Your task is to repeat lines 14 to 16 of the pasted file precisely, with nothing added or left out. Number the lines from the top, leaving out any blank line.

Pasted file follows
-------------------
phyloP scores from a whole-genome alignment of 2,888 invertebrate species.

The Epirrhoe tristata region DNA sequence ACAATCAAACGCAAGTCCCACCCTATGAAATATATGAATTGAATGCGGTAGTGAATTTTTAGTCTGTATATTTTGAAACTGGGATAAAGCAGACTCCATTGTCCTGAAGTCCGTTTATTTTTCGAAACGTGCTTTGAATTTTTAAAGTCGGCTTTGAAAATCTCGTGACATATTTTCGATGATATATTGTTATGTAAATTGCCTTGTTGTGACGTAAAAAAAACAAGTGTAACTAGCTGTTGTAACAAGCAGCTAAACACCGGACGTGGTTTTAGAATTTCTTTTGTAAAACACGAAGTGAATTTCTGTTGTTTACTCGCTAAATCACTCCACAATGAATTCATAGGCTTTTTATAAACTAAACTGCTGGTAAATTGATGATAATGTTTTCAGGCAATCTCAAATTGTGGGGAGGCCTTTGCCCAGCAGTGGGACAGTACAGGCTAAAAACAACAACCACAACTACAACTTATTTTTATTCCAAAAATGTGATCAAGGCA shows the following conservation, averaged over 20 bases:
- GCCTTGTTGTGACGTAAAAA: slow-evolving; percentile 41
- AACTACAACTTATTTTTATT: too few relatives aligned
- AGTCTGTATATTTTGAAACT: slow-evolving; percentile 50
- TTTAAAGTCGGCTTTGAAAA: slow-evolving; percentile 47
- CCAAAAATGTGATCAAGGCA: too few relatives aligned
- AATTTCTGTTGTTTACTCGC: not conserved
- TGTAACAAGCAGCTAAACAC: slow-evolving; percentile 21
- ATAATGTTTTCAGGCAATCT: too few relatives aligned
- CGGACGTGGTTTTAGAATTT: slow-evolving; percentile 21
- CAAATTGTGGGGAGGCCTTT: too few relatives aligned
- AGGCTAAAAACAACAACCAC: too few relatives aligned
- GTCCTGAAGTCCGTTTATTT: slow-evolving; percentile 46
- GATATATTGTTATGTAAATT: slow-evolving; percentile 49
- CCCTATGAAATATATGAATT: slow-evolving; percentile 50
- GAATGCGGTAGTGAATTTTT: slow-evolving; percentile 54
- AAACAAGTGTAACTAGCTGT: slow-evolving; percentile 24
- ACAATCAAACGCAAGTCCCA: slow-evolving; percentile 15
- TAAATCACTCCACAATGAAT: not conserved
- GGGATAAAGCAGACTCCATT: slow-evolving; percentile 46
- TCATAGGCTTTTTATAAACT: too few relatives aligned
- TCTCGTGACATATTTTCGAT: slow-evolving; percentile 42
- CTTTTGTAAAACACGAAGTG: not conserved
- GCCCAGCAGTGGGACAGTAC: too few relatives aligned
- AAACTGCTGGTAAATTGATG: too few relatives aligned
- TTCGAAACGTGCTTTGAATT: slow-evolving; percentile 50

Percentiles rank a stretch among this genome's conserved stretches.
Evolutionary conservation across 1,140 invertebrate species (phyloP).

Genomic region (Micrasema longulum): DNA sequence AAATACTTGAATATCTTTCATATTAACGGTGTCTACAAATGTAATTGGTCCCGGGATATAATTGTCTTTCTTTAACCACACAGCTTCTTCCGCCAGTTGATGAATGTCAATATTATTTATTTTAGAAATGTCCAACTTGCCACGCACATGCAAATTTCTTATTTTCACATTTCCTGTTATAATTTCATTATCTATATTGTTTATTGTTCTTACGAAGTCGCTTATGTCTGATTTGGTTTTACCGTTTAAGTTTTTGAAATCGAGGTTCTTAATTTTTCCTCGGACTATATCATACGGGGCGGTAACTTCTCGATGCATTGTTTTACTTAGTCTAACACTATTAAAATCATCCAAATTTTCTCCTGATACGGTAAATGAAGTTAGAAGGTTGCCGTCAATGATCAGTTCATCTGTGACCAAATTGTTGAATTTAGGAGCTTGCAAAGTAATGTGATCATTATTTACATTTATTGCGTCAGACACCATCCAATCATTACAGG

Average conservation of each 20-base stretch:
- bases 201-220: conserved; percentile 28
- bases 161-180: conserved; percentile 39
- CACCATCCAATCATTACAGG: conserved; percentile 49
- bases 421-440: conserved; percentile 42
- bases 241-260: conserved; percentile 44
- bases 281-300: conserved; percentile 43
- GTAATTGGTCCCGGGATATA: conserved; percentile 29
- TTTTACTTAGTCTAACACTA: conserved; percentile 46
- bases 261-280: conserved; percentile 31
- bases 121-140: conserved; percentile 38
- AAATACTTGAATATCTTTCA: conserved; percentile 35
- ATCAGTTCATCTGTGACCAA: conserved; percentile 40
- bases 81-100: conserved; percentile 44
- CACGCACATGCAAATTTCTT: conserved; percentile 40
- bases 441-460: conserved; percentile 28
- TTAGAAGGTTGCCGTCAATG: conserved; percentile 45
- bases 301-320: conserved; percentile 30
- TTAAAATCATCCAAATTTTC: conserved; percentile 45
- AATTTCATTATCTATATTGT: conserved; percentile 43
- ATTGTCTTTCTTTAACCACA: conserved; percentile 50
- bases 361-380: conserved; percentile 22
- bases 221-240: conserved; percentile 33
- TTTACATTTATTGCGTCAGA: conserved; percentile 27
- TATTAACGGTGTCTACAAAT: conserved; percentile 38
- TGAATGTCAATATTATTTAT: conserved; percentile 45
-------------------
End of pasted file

- GTCCTGAAGTCCGTTTATTT: slow-evolving; percentile 46
- GATATATTGTTATGTAAATT: slow-evolving; percentile 49
- CCCTATGAAATATATGAATT: slow-evolving; percentile 50